Saturday, May 10, 2008

Close reading: "Barbie Doll" by Marge Percy

This girlchild was born as usual
and presented dolls that did pee-pee
and miniature GE stoves and irons
and wee lipsticks the color of cherry candy.
Then in the magic of puberty, a classmate said:
You have a great big nose and fat legs.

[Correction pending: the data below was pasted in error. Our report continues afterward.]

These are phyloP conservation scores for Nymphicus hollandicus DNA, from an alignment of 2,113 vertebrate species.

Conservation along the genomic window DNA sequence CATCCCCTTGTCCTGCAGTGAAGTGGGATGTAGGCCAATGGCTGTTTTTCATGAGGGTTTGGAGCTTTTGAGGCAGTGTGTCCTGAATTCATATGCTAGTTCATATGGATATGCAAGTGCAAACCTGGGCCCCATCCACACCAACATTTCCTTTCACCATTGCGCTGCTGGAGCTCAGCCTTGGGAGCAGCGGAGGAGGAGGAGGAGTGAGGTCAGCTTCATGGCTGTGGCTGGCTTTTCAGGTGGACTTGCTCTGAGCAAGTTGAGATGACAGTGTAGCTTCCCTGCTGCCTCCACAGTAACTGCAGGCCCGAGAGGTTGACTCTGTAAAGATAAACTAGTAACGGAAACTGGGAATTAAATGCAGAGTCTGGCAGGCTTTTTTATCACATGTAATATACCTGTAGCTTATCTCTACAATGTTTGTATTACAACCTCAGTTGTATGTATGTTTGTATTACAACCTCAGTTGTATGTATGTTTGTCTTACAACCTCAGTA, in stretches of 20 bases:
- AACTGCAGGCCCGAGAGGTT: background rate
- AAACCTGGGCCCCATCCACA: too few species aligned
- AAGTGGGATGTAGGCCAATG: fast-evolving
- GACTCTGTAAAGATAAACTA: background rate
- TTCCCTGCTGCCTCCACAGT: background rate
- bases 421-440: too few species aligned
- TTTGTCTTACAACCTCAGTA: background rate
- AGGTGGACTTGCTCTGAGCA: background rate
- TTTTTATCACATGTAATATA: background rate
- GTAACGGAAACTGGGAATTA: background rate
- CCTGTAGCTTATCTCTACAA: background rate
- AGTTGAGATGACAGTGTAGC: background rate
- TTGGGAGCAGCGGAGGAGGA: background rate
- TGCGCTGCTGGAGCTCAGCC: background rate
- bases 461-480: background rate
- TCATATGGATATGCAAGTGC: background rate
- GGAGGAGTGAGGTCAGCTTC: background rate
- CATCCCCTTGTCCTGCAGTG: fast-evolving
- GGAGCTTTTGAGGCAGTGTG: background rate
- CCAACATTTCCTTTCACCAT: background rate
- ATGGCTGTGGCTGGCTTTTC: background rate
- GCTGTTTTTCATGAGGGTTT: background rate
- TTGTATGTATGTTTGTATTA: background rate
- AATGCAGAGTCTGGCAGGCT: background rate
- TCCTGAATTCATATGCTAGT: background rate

By using the word "girlchild" the poem emphasizes the fact that this child is a girl and it makes her seem unimportant as she was "born as usual." Including children's toys and using adjectives to show that these toys are small to fit the child and using the word "pee-pee" and relating the lipstick to "cherry candy" play up the youth being described in this stanza. In saying that the toys were "presented" to the girl shows that she had no choice in the matter, she was expected to play with dolls and stoves and put on play make up. The objects that the girl is given show that the girls is expected to grow up a housewife; the "dolls that did pee-pee" prepare her for having children of her own, "the miniature GE stoves and irons" will be appliances she will use to cook for her husband and iron his clothes, and the lipstick will be worn to look pleasing to him. Using the word "magic" to describe puberty exemplifies the mystery of growing up and how children don't understand what is happening to their body; it suddenly begins to change right before their eyes. Finally, the classmate criticizing the girl shows how a female's appearance is judged and how harmful it can be to a young girl's self esteem. These harsh words of the classmate come in the same line as the girl is said to hit puberty to show how the adolescent years really shape a person and how they are confused by what is happening to their body and how the words of others can affect how an adolescent views themself.

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